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  1. Member
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    #1

    They aren't being able to.

    "The government is trying to stop corruption but THEY AREN'T BEING ABLE TO"

    Is 'They aren't being able to' good English? If not, how else could I express the same idea?

  2. teechar's Avatar
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    #2

    Re: They aren't being able to.

    No. Try:
    The government is trying to stop corruption, but it's not able to.
    or
    The government is trying to stop corruption, but it's not having much success.

  3. emsr2d2's Avatar
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    #3

    Re: They aren't being able to.

    "The government" can take both singular and plural verbs. There are differences between variants of English. So both of these are possible:

    The government are trying to stop corruption but they are not able to.
    The government is trying to stop corruption but it is not able to.

    It would be more natural to end with "they/it can't".
    Remember - if you don't use correct capitalisation, punctuation and spacing, anything you write will be incorrect.

  4. Senior Member
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    #4

    Re: They aren't being able to.

    Quote Originally Posted by emsr2d2 View Post
    "The government" can take both singular and plural verbs. There are differences between variants of English. So both of these are possible:

    The government are trying to stop corruption but they are not able to.
    The government is trying to stop corruption but it is not able to.

    It would be more natural to end with "they/it can't".
    I've been around for a long time, but I've never seen/heard "government " used with a plural verb in AmE. Any authoritative examples?

  5. emsr2d2's Avatar
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    #5

    Re: They aren't being able to.

    I've no idea if it's used in AmE. However, in BrE you'll certainly hear people say "I hate this government. They're a shower of lying, self-serving [expletive deleted]!" It occurs when we consider the government as a group of individual people rather than as a singular body.
    Remember - if you don't use correct capitalisation, punctuation and spacing, anything you write will be incorrect.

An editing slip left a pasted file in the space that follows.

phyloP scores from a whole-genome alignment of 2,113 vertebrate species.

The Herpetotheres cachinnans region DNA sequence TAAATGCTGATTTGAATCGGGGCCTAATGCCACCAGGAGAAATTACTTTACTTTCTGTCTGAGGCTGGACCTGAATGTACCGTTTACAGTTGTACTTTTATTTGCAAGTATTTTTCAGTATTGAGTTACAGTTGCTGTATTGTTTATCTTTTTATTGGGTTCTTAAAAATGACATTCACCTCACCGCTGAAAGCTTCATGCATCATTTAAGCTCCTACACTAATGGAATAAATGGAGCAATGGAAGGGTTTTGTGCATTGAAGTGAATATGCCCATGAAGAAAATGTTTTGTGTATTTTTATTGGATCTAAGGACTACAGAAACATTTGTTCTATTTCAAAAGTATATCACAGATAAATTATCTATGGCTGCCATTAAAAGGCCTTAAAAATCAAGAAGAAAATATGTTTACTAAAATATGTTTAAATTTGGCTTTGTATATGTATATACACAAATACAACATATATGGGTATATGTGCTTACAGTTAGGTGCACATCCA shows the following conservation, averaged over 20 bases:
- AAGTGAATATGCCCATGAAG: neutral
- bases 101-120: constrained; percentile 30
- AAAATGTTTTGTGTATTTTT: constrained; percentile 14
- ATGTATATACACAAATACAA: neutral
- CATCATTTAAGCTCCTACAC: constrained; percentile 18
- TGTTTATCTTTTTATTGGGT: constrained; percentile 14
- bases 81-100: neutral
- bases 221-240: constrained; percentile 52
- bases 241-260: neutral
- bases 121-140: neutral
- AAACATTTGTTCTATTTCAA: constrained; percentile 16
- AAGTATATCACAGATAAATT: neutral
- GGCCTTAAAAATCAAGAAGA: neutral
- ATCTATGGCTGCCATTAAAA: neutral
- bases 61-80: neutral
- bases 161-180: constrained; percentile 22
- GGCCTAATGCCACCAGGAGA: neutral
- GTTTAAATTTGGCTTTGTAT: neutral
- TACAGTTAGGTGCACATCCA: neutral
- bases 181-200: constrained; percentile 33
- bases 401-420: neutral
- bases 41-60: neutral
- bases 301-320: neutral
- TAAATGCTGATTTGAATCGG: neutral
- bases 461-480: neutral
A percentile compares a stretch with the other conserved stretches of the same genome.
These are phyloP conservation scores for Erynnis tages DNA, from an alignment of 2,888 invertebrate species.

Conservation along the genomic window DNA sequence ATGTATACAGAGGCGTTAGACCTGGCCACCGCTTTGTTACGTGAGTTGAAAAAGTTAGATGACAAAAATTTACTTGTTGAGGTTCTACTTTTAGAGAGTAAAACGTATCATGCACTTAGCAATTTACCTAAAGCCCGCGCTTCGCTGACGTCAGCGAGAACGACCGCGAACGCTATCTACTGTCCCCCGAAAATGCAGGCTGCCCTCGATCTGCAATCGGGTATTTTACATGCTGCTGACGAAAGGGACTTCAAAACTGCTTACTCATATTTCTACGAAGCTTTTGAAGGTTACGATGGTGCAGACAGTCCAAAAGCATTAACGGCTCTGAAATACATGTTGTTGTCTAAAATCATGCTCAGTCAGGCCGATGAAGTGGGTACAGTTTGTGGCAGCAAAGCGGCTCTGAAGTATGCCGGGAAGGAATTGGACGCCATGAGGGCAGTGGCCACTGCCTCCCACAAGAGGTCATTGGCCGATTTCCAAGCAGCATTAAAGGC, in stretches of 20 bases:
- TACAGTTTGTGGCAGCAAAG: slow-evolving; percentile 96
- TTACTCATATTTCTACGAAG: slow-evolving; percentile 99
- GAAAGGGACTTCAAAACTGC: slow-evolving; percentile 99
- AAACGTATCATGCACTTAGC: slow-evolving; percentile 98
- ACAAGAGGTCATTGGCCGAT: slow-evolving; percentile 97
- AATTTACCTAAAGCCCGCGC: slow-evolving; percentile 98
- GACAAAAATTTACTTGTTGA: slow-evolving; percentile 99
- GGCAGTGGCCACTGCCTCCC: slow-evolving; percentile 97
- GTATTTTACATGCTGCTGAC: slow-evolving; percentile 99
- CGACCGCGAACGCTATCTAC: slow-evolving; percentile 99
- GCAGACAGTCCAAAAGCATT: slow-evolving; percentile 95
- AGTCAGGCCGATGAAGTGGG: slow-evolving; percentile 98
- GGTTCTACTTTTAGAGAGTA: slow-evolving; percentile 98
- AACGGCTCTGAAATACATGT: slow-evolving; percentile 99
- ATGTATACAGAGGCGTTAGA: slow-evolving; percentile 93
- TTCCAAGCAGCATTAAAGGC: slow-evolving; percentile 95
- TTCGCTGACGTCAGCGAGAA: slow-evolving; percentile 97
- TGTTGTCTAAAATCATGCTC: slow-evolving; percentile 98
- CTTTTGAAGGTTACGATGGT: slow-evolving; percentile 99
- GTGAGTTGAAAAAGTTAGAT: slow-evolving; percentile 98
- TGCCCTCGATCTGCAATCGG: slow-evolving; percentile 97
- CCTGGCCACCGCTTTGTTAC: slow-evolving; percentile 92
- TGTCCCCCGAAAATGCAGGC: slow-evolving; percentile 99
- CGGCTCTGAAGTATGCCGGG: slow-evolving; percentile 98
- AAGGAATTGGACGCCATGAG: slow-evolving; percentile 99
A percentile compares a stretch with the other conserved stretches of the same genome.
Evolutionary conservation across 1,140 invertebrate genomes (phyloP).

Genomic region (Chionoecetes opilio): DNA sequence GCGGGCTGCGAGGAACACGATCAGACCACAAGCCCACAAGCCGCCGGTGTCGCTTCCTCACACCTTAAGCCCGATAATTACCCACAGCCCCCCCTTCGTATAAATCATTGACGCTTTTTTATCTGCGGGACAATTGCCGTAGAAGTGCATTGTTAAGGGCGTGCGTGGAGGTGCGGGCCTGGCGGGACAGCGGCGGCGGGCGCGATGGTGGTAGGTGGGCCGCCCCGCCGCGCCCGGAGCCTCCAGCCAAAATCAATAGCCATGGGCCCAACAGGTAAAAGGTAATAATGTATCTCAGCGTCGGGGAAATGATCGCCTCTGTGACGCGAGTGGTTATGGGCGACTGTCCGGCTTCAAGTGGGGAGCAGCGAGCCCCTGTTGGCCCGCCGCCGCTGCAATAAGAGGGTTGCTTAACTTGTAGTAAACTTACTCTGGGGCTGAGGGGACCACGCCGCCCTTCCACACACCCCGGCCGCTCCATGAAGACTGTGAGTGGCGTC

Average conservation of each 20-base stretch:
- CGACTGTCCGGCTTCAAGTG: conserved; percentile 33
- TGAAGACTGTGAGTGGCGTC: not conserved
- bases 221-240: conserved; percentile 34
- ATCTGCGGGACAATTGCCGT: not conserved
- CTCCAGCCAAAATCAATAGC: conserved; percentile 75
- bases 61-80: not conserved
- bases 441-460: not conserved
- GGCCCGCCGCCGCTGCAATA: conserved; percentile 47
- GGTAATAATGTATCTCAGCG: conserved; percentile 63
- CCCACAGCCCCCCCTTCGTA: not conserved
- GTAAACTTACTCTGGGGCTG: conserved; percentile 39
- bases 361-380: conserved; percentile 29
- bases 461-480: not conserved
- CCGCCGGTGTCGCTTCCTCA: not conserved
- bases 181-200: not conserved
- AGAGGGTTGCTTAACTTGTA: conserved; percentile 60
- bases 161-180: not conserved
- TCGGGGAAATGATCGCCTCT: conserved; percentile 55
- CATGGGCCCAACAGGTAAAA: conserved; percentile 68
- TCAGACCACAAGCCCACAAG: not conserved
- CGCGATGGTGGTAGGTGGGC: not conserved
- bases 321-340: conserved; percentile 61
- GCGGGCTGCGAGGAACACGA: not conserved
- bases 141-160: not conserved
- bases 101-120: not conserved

6. Moderator
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    #6

    Re: They aren't being able to.

    Quote Originally Posted by Yankee View Post
    I've been around for a long time, but I've never seen/heard "government " used with a plural verb in AmE. Any authoritative examples?
    "Government" always takes a singular verb in American English.
    I am not a teacher.

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    #7

    Re: They aren't being able to.

    Quote Originally Posted by emsr2d2 View Post
    ... in BrE you'll certainly hear people say "I hate this government. They're a shower of lying, self-serving [expletive deleted]!"
    In the interests of political balance, you'll hear other people say 'What a wonderful government we have! They're all principled, honest patriots who have the best interests of this great country at heart'.
    Last edited by Rover_KE; 28-Jan-2020 at 19:24.

  8. Member
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    #8

    Re: They aren't being able to.

    Quote Originally Posted by GoesStation View Post
    "Government" always takes a singular verb in American English.
    So in AmE is it possible to say- "The government is trying to stop corruption but it's not able to"
    And does "it's not being able to" sound wrong?
    Last edited by Ashraful Haque; 29-Jan-2020 at 08:28.

  9. emsr2d2's Avatar
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    #9

    Re: They aren't being able to.

    "it's not being able to" doesn't just sound wrong - it IS wrong. The word "being" doesn't belong there. If you don't want to use "can't", you can use "it's not able to".
    Remember - if you don't use correct capitalisation, punctuation and spacing, anything you write will be incorrect.

  10. teechar's Avatar
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    #10

    Re: They aren't being able to.

    I agree that in the above context, you wouldn't use "it's not being able", but note that the collocation itself is possible in English.

    A: So how has your life changed since you moved to Australia?
    B: It's not being able to see snow at Christmas that I miss the most.

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